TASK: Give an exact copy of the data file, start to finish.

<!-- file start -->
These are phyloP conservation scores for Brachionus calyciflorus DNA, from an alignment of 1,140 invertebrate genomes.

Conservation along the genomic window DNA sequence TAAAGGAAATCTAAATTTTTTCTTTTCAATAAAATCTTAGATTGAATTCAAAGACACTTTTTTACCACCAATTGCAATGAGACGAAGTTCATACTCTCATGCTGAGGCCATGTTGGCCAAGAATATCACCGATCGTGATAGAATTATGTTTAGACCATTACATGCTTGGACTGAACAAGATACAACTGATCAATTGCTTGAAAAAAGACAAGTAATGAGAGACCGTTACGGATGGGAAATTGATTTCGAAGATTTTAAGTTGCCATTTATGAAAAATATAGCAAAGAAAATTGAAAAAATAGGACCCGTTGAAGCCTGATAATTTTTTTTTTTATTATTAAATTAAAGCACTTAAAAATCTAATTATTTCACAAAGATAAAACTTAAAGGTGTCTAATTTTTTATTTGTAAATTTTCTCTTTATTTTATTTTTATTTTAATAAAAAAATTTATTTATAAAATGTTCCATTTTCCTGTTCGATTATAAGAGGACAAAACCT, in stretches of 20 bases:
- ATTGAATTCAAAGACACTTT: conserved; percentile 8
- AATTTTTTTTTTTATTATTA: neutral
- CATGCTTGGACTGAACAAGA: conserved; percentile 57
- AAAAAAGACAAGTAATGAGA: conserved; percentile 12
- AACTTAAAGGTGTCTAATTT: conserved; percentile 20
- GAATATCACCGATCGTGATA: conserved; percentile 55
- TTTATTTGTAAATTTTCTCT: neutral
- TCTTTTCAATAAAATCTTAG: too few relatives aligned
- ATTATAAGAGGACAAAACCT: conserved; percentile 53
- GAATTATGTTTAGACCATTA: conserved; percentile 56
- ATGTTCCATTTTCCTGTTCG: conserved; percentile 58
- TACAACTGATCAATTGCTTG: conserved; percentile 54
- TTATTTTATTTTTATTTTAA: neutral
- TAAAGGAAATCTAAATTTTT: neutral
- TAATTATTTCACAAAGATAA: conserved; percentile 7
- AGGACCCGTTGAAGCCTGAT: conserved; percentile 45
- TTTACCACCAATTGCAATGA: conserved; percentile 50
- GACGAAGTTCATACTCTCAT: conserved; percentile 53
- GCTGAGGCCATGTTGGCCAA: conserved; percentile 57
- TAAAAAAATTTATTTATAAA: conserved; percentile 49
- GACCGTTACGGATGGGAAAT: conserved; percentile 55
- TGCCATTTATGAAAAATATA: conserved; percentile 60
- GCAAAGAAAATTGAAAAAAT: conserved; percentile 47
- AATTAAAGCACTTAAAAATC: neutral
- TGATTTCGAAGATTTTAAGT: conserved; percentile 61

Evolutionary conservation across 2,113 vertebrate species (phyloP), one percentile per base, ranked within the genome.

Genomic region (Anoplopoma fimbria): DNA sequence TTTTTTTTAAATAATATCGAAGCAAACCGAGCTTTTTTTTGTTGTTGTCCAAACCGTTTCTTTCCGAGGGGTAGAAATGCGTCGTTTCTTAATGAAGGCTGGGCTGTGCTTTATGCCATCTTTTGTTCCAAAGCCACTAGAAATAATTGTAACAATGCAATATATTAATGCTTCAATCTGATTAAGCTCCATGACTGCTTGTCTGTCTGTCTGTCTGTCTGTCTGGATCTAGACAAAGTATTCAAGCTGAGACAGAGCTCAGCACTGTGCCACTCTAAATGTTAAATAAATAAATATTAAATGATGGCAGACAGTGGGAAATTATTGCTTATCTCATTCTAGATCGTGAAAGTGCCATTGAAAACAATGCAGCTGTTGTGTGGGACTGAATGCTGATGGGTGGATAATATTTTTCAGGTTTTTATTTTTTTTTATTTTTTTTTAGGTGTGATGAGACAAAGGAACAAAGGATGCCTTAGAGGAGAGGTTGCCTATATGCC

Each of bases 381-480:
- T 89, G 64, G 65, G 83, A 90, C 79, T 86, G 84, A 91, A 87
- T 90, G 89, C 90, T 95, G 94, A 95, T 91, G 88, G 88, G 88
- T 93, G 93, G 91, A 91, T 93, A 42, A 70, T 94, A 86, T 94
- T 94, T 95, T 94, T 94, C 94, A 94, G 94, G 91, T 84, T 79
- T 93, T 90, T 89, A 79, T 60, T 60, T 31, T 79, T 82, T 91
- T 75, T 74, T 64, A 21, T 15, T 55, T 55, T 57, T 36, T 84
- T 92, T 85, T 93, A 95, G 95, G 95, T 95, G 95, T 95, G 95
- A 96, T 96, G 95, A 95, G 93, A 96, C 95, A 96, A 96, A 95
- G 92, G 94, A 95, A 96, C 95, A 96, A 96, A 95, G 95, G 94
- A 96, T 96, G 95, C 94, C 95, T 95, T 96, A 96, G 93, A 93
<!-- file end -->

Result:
These are phyloP conservation scores for Brachionus calyciflorus DNA, from an alignment of 1,140 invertebrate genomes.

Conservation along the genomic window DNA sequence TAAAGGAAATCTAAATTTTTTCTTTTCAATAAAATCTTAGATTGAATTCAAAGACACTTTTTTACCACCAATTGCAATGAGACGAAGTTCATACTCTCATGCTGAGGCCATGTTGGCCAAGAATATCACCGATCGTGATAGAATTATGTTTAGACCATTACATGCTTGGACTGAACAAGATACAACTGATCAATTGCTTGAAAAAAGACAAGTAATGAGAGACCGTTACGGATGGGAAATTGATTTCGAAGATTTTAAGTTGCCATTTATGAAAAATATAGCAAAGAAAATTGAAAAAATAGGACCCGTTGAAGCCTGATAATTTTTTTTTTTATTATTAAATTAAAGCACTTAAAAATCTAATTATTTCACAAAGATAAAACTTAAAGGTGTCTAATTTTTTATTTGTAAATTTTCTCTTTATTTTATTTTTATTTTAATAAAAAAATTTATTTATAAAATGTTCCATTTTCCTGTTCGATTATAAGAGGACAAAACCT, in stretches of 20 bases:
- ATTGAATTCAAAGACACTTT: conserved; percentile 8
- AATTTTTTTTTTTATTATTA: neutral
- CATGCTTGGACTGAACAAGA: conserved; percentile 57
- AAAAAAGACAAGTAATGAGA: conserved; percentile 12
- AACTTAAAGGTGTCTAATTT: conserved; percentile 20
- GAATATCACCGATCGTGATA: conserved; percentile 55
- TTTATTTGTAAATTTTCTCT: neutral
- TCTTTTCAATAAAATCTTAG: too few relatives aligned
- ATTATAAGAGGACAAAACCT: conserved; percentile 53
- GAATTATGTTTAGACCATTA: conserved; percentile 56
- ATGTTCCATTTTCCTGTTCG: conserved; percentile 58
- TACAACTGATCAATTGCTTG: conserved; percentile 54
- TTATTTTATTTTTATTTTAA: neutral
- TAAAGGAAATCTAAATTTTT: neutral
- TAATTATTTCACAAAGATAA: conserved; percentile 7
- AGGACCCGTTGAAGCCTGAT: conserved; percentile 45
- TTTACCACCAATTGCAATGA: conserved; percentile 50
- GACGAAGTTCATACTCTCAT: conserved; percentile 53
- GCTGAGGCCATGTTGGCCAA: conserved; percentile 57
- TAAAAAAATTTATTTATAAA: conserved; percentile 49
- GACCGTTACGGATGGGAAAT: conserved; percentile 55
- TGCCATTTATGAAAAATATA: conserved; percentile 60
- GCAAAGAAAATTGAAAAAAT: conserved; percentile 47
- AATTAAAGCACTTAAAAATC: neutral
- TGATTTCGAAGATTTTAAGT: conserved; percentile 61

Evolutionary conservation across 2,113 vertebrate species (phyloP), one percentile per base, ranked within the genome.

Genomic region (Anoplopoma fimbria): DNA sequence TTTTTTTTAAATAATATCGAAGCAAACCGAGCTTTTTTTTGTTGTTGTCCAAACCGTTTCTTTCCGAGGGGTAGAAATGCGTCGTTTCTTAATGAAGGCTGGGCTGTGCTTTATGCCATCTTTTGTTCCAAAGCCACTAGAAATAATTGTAACAATGCAATATATTAATGCTTCAATCTGATTAAGCTCCATGACTGCTTGTCTGTCTGTCTGTCTGTCTGTCTGGATCTAGACAAAGTATTCAAGCTGAGACAGAGCTCAGCACTGTGCCACTCTAAATGTTAAATAAATAAATATTAAATGATGGCAGACAGTGGGAAATTATTGCTTATCTCATTCTAGATCGTGAAAGTGCCATTGAAAACAATGCAGCTGTTGTGTGGGACTGAATGCTGATGGGTGGATAATATTTTTCAGGTTTTTATTTTTTTTTATTTTTTTTTAGGTGTGATGAGACAAAGGAACAAAGGATGCCTTAGAGGAGAGGTTGCCTATATGCC

Each of bases 381-480:
- T 89, G 64, G 65, G 83, A 90, C 79, T 86, G 84, A 91, A 87
- T 90, G 89, C 90, T 95, G 94, A 95, T 91, G 88, G 88, G 88
- T 93, G 93, G 91, A 91, T 93, A 42, A 70, T 94, A 86, T 94
- T 94, T 95, T 94, T 94, C 94, A 94, G 94, G 91, T 84, T 79
- T 93, T 90, T 89, A 79, T 60, T 60, T 31, T 79, T 82, T 91
- T 75, T 74, T 64, A 21, T 15, T 55, T 55, T 57, T 36, T 84
- T 92, T 85, T 93, A 95, G 95, G 95, T 95, G 95, T 95, G 95
- A 96, T 96, G 95, A 95, G 93, A 96, C 95, A 96, A 96, A 95
- G 92, G 94, A 95, A 96, C 95, A 96, A 96, A 95, G 95, G 94
- A 96, T 96, G 95, C 94, C 95, T 95, T 96, A 96, G 93, A 93